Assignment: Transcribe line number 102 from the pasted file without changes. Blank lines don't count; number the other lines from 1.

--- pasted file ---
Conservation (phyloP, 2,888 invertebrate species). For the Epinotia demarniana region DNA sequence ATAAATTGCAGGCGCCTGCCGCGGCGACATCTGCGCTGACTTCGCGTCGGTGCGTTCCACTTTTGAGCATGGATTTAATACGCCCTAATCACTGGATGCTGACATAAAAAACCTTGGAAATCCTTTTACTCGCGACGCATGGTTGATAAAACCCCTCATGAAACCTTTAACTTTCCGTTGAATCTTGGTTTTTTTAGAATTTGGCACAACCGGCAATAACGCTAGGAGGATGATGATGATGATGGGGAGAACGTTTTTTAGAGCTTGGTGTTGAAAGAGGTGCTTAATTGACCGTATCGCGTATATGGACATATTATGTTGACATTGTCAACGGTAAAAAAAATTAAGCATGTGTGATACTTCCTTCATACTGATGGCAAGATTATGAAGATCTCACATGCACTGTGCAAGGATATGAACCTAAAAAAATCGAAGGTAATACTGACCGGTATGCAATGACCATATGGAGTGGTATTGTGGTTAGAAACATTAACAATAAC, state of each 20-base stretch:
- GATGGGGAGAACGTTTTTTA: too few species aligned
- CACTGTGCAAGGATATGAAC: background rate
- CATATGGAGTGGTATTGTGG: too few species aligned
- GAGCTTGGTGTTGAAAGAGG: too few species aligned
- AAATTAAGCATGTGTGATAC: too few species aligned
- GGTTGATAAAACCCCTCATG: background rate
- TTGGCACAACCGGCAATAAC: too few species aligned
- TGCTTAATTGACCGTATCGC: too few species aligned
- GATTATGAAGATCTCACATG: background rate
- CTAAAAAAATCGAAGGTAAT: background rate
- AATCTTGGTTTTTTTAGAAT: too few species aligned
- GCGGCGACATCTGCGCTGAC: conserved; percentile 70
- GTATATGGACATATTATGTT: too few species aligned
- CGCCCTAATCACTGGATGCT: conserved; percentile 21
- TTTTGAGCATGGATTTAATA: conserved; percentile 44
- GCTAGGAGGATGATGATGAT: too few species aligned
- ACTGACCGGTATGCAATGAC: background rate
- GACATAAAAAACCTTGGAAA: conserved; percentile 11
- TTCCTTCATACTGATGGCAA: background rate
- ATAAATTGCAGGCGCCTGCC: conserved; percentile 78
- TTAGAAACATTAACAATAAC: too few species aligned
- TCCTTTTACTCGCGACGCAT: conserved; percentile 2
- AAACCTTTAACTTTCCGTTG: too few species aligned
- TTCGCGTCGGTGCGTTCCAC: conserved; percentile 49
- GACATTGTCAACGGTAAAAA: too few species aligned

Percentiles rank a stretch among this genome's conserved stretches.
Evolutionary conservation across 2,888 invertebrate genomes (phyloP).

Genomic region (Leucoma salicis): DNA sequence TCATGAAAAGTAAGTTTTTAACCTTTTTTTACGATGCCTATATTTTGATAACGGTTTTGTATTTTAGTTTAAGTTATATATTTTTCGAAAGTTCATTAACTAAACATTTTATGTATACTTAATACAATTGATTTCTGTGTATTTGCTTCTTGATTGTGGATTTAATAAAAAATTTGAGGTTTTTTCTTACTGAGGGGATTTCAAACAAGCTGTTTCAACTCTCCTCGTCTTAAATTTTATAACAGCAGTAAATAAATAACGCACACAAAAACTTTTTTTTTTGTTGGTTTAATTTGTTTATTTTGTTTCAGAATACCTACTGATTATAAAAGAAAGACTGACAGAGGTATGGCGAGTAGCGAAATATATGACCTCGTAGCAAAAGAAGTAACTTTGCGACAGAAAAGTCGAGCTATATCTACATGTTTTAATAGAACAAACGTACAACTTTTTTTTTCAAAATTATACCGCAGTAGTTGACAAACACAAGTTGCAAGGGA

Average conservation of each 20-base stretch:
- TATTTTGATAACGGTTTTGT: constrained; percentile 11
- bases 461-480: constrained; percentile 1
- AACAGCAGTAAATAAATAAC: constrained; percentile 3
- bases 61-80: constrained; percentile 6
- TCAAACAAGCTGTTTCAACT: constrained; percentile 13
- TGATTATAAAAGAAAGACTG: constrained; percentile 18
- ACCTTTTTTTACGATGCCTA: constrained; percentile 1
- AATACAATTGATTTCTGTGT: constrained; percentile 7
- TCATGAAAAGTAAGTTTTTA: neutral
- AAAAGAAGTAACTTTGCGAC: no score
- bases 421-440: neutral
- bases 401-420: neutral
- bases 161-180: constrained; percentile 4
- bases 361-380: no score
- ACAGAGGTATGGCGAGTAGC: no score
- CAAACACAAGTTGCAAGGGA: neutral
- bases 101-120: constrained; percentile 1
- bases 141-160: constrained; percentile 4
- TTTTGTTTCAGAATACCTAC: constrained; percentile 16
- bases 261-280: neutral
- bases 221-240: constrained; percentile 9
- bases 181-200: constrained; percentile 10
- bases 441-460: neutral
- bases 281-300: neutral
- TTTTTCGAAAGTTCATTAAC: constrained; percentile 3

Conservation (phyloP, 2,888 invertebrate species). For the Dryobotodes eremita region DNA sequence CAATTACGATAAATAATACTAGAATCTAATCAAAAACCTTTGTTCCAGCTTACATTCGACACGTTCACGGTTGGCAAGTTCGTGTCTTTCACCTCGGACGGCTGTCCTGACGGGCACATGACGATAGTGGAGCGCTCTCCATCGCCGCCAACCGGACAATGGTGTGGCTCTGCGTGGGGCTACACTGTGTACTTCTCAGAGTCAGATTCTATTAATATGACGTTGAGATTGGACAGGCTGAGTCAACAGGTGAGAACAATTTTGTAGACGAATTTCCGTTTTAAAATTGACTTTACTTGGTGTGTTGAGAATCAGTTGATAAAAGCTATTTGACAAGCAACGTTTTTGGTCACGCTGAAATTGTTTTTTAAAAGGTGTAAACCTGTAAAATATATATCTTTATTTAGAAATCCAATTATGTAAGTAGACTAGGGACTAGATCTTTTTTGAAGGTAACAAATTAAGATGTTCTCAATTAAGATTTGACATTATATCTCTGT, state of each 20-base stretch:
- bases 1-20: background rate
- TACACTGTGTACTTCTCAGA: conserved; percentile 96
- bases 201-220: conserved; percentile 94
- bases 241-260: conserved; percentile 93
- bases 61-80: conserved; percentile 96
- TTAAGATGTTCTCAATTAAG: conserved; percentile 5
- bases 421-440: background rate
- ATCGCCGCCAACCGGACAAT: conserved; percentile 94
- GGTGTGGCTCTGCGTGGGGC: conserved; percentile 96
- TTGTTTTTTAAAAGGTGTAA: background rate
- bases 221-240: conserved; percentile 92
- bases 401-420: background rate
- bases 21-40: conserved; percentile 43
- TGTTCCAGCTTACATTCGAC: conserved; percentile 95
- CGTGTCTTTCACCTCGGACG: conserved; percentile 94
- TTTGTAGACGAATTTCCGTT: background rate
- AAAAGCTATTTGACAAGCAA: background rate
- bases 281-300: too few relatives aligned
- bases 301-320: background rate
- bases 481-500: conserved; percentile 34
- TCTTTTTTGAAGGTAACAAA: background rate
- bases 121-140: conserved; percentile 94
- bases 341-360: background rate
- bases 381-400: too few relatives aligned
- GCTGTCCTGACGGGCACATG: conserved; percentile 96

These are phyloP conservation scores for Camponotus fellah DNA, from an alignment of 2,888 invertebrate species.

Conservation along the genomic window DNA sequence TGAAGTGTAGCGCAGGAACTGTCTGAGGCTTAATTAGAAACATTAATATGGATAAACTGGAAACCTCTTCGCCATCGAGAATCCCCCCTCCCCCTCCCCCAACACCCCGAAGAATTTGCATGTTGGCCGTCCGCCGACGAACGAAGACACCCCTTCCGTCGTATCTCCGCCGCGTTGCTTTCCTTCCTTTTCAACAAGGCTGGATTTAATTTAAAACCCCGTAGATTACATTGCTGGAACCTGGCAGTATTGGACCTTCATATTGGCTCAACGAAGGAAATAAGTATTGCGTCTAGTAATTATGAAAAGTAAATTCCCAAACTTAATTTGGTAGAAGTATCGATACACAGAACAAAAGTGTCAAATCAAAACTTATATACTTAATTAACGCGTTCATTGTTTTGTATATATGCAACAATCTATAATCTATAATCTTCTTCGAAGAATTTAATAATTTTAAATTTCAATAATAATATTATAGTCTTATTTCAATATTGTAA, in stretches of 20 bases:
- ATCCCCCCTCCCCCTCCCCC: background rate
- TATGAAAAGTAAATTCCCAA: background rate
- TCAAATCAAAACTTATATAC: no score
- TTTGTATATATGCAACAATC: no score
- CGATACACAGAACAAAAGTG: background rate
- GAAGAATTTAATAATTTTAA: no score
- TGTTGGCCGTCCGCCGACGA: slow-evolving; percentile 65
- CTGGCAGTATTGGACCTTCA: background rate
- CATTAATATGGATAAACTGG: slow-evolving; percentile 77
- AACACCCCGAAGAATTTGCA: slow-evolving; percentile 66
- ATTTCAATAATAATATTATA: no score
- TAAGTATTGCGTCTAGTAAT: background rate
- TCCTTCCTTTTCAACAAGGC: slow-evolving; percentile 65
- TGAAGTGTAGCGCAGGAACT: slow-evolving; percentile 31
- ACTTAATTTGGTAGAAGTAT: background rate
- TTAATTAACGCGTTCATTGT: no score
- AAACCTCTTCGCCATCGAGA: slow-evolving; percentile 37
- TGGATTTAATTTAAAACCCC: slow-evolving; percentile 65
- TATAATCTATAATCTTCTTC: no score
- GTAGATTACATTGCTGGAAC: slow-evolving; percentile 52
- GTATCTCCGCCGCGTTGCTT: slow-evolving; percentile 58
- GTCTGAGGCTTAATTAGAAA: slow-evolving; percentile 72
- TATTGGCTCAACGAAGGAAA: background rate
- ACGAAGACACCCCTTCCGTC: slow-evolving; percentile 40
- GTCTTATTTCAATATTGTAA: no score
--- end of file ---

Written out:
- TATAATCTATAATCTTCTTC: no score